September 17, 2021–January 2, 2022
Sonder, noun: the profound feeling of realizing that everyone, including the stranger passing on the street, has a life as complex as one’s own, which they are constantly living despite one’s personal lack of awareness of it.
We live in a moment where awareness of self continues to overshadow our ability to consider others’ lives. How can we make space to recognize the experiences of others?
Through photography and video, fall 2021 artists-in-residence William Caballero, Renluka Maharaj, Ken West, and Cherrie Yu prompt us to consider the complexity and richness of the lives of others. This collective work centers, celebrates, and—with empathy—make visible the lives of laborers, family members, black and brown nerds, queer communities, and the stranger passing on the street.
William Caballero, a filmmaker, documents and explores the history and legacy of his familial migration from Puerto Rico to North Carolina. Creating mini 3D sculptures of his grandparents, Caballero combines their figures with live recordings of their stories to create videos that place their stories in the canon of fine art and the broader American narrative.
Renluka Maharaj translates stories of her familial and cultural history from photography and research. Taking form as substrates on her colorful, mixed-media paintings, photographs give face to the history and memory of labor. These often-large-scale works question the legacy of indentured service and migration and their impact on identity within Indo-Caribbean communities.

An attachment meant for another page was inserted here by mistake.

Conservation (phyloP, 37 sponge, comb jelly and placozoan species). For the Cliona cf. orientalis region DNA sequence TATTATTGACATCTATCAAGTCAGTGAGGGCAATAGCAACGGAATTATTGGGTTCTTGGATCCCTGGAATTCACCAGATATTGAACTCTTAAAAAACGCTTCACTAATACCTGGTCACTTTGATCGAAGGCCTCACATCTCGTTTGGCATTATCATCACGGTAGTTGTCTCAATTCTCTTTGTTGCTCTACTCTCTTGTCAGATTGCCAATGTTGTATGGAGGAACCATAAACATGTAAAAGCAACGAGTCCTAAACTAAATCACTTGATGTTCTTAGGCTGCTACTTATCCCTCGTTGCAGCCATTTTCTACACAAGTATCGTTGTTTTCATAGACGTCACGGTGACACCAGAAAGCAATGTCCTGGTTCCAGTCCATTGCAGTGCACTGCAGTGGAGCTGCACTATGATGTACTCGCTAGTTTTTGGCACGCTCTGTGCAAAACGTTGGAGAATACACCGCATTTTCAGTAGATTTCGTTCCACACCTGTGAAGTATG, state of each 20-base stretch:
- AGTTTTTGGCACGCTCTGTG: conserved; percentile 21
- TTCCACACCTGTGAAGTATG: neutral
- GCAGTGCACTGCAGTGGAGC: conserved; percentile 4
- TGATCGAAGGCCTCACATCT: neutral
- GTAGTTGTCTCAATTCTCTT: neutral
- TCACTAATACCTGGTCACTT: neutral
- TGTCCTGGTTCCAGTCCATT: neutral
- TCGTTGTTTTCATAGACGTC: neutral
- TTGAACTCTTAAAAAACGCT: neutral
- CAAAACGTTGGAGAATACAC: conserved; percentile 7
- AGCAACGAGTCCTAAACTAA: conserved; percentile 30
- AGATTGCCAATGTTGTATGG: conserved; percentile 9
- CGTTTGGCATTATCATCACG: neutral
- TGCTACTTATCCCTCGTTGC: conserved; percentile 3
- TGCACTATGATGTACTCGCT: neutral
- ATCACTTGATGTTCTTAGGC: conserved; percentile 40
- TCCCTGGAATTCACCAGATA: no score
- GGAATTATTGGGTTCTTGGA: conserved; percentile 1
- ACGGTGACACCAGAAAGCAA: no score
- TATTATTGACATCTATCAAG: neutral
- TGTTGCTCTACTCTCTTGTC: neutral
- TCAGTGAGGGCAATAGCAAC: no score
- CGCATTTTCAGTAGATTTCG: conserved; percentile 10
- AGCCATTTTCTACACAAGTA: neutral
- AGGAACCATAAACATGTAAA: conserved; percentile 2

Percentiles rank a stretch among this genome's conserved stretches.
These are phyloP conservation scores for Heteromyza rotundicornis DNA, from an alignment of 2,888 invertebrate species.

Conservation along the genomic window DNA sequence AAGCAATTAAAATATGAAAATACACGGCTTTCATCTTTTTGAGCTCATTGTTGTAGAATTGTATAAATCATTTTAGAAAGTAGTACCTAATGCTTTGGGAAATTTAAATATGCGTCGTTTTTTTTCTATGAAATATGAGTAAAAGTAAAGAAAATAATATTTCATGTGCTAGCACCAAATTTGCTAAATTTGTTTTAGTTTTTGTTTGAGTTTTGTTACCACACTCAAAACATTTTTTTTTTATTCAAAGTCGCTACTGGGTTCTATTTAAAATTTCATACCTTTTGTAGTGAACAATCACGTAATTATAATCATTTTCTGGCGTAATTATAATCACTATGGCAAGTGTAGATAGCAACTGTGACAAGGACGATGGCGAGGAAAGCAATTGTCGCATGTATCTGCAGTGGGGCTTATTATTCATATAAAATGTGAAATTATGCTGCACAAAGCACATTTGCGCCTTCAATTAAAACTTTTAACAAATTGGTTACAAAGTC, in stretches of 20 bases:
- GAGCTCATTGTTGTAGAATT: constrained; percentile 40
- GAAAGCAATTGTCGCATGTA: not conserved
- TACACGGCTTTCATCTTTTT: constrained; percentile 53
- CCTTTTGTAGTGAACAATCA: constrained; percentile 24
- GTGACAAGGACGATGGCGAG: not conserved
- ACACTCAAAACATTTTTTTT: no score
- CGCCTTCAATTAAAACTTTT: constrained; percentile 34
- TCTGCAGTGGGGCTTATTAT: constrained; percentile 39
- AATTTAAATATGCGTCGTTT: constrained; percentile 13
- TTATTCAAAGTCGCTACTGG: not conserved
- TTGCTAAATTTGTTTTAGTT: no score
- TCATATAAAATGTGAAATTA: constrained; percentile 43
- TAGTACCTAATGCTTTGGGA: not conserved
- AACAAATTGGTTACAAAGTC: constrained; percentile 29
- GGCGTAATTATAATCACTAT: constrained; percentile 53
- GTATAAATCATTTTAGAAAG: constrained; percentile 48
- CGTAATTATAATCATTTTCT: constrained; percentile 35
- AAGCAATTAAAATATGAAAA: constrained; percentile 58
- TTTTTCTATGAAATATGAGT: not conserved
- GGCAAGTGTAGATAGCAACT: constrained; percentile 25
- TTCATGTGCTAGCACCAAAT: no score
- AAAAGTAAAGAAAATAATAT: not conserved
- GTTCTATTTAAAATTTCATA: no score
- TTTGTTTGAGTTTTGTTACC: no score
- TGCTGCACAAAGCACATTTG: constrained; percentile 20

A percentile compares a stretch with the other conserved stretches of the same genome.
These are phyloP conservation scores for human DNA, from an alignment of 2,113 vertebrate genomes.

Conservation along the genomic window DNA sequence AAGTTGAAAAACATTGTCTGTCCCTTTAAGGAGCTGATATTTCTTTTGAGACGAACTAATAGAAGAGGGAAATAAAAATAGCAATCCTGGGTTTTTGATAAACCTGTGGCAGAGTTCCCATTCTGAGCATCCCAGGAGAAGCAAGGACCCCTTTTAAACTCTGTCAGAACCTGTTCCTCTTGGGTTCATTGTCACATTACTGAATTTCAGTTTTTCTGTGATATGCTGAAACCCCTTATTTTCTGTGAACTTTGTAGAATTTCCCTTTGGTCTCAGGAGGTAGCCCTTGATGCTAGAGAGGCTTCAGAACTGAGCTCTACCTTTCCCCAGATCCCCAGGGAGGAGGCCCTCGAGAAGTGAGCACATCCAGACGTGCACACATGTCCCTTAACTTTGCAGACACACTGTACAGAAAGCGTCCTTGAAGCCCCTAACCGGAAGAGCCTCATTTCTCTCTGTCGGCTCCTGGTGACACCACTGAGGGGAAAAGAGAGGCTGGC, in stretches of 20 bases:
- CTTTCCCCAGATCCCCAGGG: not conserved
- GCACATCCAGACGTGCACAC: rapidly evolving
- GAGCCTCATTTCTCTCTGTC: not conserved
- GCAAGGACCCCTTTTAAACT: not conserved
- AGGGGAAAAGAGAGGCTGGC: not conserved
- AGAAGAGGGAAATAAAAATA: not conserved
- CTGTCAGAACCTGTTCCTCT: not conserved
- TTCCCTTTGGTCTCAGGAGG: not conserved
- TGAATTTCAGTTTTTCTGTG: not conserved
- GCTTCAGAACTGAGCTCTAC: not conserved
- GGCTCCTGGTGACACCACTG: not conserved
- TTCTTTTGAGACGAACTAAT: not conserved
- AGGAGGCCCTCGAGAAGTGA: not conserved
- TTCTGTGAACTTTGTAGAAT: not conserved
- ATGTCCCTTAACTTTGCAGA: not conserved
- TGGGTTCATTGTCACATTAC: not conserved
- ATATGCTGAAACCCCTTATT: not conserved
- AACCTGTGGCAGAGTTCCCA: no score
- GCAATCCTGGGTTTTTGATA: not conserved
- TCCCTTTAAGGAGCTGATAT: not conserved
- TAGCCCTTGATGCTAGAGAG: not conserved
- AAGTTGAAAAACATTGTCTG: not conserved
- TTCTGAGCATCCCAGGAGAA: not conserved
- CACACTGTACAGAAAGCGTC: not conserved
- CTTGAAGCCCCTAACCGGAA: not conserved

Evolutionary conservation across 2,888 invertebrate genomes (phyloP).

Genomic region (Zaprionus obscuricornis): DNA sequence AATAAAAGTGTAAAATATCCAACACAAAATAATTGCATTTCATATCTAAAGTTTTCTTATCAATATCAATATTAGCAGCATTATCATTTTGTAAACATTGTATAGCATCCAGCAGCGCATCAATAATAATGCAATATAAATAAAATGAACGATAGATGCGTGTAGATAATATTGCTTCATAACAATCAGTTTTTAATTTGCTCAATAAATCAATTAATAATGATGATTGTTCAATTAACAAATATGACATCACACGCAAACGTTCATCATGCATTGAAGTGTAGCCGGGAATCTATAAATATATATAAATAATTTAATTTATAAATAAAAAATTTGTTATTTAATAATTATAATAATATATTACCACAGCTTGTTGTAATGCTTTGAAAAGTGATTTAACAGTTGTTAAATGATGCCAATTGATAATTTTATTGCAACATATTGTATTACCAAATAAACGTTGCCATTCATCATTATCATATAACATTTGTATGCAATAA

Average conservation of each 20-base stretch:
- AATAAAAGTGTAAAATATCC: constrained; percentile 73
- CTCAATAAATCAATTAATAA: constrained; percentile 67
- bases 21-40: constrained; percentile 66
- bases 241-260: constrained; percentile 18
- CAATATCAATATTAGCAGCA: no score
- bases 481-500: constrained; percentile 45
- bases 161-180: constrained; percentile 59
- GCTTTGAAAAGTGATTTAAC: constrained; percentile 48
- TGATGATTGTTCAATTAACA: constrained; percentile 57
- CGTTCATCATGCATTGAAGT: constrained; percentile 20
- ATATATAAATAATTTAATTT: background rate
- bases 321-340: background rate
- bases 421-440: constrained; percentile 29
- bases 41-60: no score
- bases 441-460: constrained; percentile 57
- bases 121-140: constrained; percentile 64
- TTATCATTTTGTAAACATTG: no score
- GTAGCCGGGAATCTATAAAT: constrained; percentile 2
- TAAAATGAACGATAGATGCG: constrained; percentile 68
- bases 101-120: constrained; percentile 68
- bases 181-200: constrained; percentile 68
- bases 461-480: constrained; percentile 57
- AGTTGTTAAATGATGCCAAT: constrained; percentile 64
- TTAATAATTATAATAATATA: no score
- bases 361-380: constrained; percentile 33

Ken West uses his solitary experience in tech as a foil for his photographs. Conveying empathy and humanity in his practice of documentary photography is critical in his search for beauty in everyday things. Often taken on the streets, West creates images intentionally, building more intimate or familial images of black, brown, and queer communities.
Cherrie Yu mines everyday moments in time, habits, and routine as the visual language in their performance-based work. Their videos document or otherwise create collaborative, choreography-based work that recontextualizes movement by taking it out of its traditional context and re-creating it in an unfamiliar environment. Whether recreating a wrestling match in the street or pairing the movements of a ballet dancer and janitor, their work forces the reconsideration of value we place on one form of labor and movement over another.
Sonder and the residency of Renluka Maharaj are generously supported by Windgate Foundation.
Featured image: Ken West, Mother of Man (detail), 2019. Metallic Archival Paper; 30 x 30 inches. Courtesy of the artist.